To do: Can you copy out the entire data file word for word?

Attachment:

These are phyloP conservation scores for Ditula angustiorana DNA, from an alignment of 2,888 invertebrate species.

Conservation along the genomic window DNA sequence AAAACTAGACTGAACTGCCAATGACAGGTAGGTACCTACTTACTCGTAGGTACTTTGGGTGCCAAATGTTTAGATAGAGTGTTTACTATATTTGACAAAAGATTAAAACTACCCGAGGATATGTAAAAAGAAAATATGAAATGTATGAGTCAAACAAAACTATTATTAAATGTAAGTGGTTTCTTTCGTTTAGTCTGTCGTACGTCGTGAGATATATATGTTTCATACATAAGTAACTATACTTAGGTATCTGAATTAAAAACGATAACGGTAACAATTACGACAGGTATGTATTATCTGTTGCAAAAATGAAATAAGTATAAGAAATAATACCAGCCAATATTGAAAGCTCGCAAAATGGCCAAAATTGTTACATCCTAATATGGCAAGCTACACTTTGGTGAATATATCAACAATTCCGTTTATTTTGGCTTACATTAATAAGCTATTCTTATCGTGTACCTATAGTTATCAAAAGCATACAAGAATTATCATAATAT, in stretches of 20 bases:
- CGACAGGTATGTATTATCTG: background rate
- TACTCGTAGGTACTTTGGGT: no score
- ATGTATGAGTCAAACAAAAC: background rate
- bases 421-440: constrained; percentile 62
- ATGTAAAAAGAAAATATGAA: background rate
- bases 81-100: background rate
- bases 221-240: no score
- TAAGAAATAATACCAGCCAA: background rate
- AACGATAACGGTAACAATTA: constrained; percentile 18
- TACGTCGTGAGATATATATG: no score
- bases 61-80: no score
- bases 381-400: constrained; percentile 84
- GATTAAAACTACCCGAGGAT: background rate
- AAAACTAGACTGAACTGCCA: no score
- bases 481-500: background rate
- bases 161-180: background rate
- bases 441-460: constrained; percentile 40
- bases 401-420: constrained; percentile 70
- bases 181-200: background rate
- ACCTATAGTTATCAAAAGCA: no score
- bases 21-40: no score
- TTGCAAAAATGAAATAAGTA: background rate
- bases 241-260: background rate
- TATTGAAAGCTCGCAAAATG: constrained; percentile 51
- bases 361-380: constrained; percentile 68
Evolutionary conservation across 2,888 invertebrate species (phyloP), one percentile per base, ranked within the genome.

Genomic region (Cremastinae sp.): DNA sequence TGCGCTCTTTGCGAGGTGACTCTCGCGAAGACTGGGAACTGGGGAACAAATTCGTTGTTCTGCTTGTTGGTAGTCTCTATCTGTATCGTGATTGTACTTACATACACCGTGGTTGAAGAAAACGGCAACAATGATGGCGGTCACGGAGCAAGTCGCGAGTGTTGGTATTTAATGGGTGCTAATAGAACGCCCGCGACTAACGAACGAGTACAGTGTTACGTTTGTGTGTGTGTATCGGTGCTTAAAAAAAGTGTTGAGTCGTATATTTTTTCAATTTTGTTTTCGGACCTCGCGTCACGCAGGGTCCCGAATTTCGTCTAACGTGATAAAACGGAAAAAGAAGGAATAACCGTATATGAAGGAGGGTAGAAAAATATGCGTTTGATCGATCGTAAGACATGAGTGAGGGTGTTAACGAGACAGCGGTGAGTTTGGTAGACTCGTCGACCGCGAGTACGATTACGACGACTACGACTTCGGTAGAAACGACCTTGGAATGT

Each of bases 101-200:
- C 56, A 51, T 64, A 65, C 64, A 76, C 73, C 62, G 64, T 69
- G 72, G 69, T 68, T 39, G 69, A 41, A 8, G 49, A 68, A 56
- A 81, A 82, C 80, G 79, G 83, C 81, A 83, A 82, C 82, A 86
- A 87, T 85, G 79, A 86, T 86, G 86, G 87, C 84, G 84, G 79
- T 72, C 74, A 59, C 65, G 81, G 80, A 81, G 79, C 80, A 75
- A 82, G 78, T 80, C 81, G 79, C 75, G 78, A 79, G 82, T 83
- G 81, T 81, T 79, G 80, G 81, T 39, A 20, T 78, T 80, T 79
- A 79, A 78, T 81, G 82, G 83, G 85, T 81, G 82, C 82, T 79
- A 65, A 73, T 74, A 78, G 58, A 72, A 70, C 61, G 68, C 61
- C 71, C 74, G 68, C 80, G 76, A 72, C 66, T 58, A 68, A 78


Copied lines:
These are phyloP conservation scores for Ditula angustiorana DNA, from an alignment of 2,888 invertebrate species.

Conservation along the genomic window DNA sequence AAAACTAGACTGAACTGCCAATGACAGGTAGGTACCTACTTACTCGTAGGTACTTTGGGTGCCAAATGTTTAGATAGAGTGTTTACTATATTTGACAAAAGATTAAAACTACCCGAGGATATGTAAAAAGAAAATATGAAATGTATGAGTCAAACAAAACTATTATTAAATGTAAGTGGTTTCTTTCGTTTAGTCTGTCGTACGTCGTGAGATATATATGTTTCATACATAAGTAACTATACTTAGGTATCTGAATTAAAAACGATAACGGTAACAATTACGACAGGTATGTATTATCTGTTGCAAAAATGAAATAAGTATAAGAAATAATACCAGCCAATATTGAAAGCTCGCAAAATGGCCAAAATTGTTACATCCTAATATGGCAAGCTACACTTTGGTGAATATATCAACAATTCCGTTTATTTTGGCTTACATTAATAAGCTATTCTTATCGTGTACCTATAGTTATCAAAAGCATACAAGAATTATCATAATAT, in stretches of 20 bases:
- CGACAGGTATGTATTATCTG: background rate
- TACTCGTAGGTACTTTGGGT: no score
- ATGTATGAGTCAAACAAAAC: background rate
- bases 421-440: constrained; percentile 62
- ATGTAAAAAGAAAATATGAA: background rate
- bases 81-100: background rate
- bases 221-240: no score
- TAAGAAATAATACCAGCCAA: background rate
- AACGATAACGGTAACAATTA: constrained; percentile 18
- TACGTCGTGAGATATATATG: no score
- bases 61-80: no score
- bases 381-400: constrained; percentile 84
- GATTAAAACTACCCGAGGAT: background rate
- AAAACTAGACTGAACTGCCA: no score
- bases 481-500: background rate
- bases 161-180: background rate
- bases 441-460: constrained; percentile 40
- bases 401-420: constrained; percentile 70
- bases 181-200: background rate
- ACCTATAGTTATCAAAAGCA: no score
- bases 21-40: no score
- TTGCAAAAATGAAATAAGTA: background rate
- bases 241-260: background rate
- TATTGAAAGCTCGCAAAATG: constrained; percentile 51
- bases 361-380: constrained; percentile 68
Evolutionary conservation across 2,888 invertebrate species (phyloP), one percentile per base, ranked within the genome.

Genomic region (Cremastinae sp.): DNA sequence TGCGCTCTTTGCGAGGTGACTCTCGCGAAGACTGGGAACTGGGGAACAAATTCGTTGTTCTGCTTGTTGGTAGTCTCTATCTGTATCGTGATTGTACTTACATACACCGTGGTTGAAGAAAACGGCAACAATGATGGCGGTCACGGAGCAAGTCGCGAGTGTTGGTATTTAATGGGTGCTAATAGAACGCCCGCGACTAACGAACGAGTACAGTGTTACGTTTGTGTGTGTGTATCGGTGCTTAAAAAAAGTGTTGAGTCGTATATTTTTTCAATTTTGTTTTCGGACCTCGCGTCACGCAGGGTCCCGAATTTCGTCTAACGTGATAAAACGGAAAAAGAAGGAATAACCGTATATGAAGGAGGGTAGAAAAATATGCGTTTGATCGATCGTAAGACATGAGTGAGGGTGTTAACGAGACAGCGGTGAGTTTGGTAGACTCGTCGACCGCGAGTACGATTACGACGACTACGACTTCGGTAGAAACGACCTTGGAATGT

Each of bases 101-200:
- C 56, A 51, T 64, A 65, C 64, A 76, C 73, C 62, G 64, T 69
- G 72, G 69, T 68, T 39, G 69, A 41, A 8, G 49, A 68, A 56
- A 81, A 82, C 80, G 79, G 83, C 81, A 83, A 82, C 82, A 86
- A 87, T 85, G 79, A 86, T 86, G 86, G 87, C 84, G 84, G 79
- T 72, C 74, A 59, C 65, G 81, G 80, A 81, G 79, C 80, A 75
- A 82, G 78, T 80, C 81, G 79, C 75, G 78, A 79, G 82, T 83
- G 81, T 81, T 79, G 80, G 81, T 39, A 20, T 78, T 80, T 79
- A 79, A 78, T 81, G 82, G 83, G 85, T 81, G 82, C 82, T 79
- A 65, A 73, T 74, A 78, G 58, A 72, A 70, C 61, G 68, C 61
- C 71, C 74, G 68, C 80, G 76, A 72, C 66, T 58, A 68, A 78